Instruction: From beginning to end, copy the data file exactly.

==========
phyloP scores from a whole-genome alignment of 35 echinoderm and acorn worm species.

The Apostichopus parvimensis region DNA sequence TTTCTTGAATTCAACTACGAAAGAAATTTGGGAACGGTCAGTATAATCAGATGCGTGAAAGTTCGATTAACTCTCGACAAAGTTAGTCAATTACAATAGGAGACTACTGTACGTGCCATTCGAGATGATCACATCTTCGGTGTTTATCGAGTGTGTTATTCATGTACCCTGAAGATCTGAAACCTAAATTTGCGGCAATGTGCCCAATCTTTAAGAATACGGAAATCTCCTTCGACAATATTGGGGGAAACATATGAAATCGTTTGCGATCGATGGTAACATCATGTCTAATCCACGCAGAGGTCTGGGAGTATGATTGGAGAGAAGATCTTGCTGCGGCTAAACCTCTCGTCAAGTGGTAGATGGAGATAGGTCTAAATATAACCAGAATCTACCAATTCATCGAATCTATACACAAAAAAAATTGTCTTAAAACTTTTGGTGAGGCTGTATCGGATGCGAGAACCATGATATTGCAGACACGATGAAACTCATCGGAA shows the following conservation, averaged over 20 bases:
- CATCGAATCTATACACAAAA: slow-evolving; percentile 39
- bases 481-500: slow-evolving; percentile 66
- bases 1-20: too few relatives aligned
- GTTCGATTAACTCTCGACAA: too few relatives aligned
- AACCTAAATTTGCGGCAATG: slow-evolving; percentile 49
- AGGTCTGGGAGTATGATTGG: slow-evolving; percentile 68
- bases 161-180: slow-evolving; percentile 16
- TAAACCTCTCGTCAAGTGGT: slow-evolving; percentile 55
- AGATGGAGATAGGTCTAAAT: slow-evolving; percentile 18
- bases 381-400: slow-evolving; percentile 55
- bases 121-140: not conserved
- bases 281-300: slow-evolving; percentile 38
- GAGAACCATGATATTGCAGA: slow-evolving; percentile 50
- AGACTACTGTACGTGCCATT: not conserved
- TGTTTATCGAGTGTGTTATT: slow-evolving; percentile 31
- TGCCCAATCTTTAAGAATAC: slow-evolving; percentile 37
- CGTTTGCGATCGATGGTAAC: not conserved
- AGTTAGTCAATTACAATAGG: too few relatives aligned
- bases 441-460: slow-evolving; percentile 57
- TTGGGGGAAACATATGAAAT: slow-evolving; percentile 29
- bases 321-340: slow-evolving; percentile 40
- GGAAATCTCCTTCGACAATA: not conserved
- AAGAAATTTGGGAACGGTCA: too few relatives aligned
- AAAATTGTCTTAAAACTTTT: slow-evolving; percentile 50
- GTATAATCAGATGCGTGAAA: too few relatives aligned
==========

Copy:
phyloP scores from a whole-genome alignment of 35 echinoderm and acorn worm species.

The Apostichopus parvimensis region DNA sequence TTTCTTGAATTCAACTACGAAAGAAATTTGGGAACGGTCAGTATAATCAGATGCGTGAAAGTTCGATTAACTCTCGACAAAGTTAGTCAATTACAATAGGAGACTACTGTACGTGCCATTCGAGATGATCACATCTTCGGTGTTTATCGAGTGTGTTATTCATGTACCCTGAAGATCTGAAACCTAAATTTGCGGCAATGTGCCCAATCTTTAAGAATACGGAAATCTCCTTCGACAATATTGGGGGAAACATATGAAATCGTTTGCGATCGATGGTAACATCATGTCTAATCCACGCAGAGGTCTGGGAGTATGATTGGAGAGAAGATCTTGCTGCGGCTAAACCTCTCGTCAAGTGGTAGATGGAGATAGGTCTAAATATAACCAGAATCTACCAATTCATCGAATCTATACACAAAAAAAATTGTCTTAAAACTTTTGGTGAGGCTGTATCGGATGCGAGAACCATGATATTGCAGACACGATGAAACTCATCGGAA shows the following conservation, averaged over 20 bases:
- CATCGAATCTATACACAAAA: slow-evolving; percentile 39
- bases 481-500: slow-evolving; percentile 66
- bases 1-20: too few relatives aligned
- GTTCGATTAACTCTCGACAA: too few relatives aligned
- AACCTAAATTTGCGGCAATG: slow-evolving; percentile 49
- AGGTCTGGGAGTATGATTGG: slow-evolving; percentile 68
- bases 161-180: slow-evolving; percentile 16
- TAAACCTCTCGTCAAGTGGT: slow-evolving; percentile 55
- AGATGGAGATAGGTCTAAAT: slow-evolving; percentile 18
- bases 381-400: slow-evolving; percentile 55
- bases 121-140: not conserved
- bases 281-300: slow-evolving; percentile 38
- GAGAACCATGATATTGCAGA: slow-evolving; percentile 50
- AGACTACTGTACGTGCCATT: not conserved
- TGTTTATCGAGTGTGTTATT: slow-evolving; percentile 31
- TGCCCAATCTTTAAGAATAC: slow-evolving; percentile 37
- CGTTTGCGATCGATGGTAAC: not conserved
- AGTTAGTCAATTACAATAGG: too few relatives aligned
- bases 441-460: slow-evolving; percentile 57
- TTGGGGGAAACATATGAAAT: slow-evolving; percentile 29
- bases 321-340: slow-evolving; percentile 40
- GGAAATCTCCTTCGACAATA: not conserved
- AAGAAATTTGGGAACGGTCA: too few relatives aligned
- AAAATTGTCTTAAAACTTTT: slow-evolving; percentile 50
- GTATAATCAGATGCGTGAAA: too few relatives aligned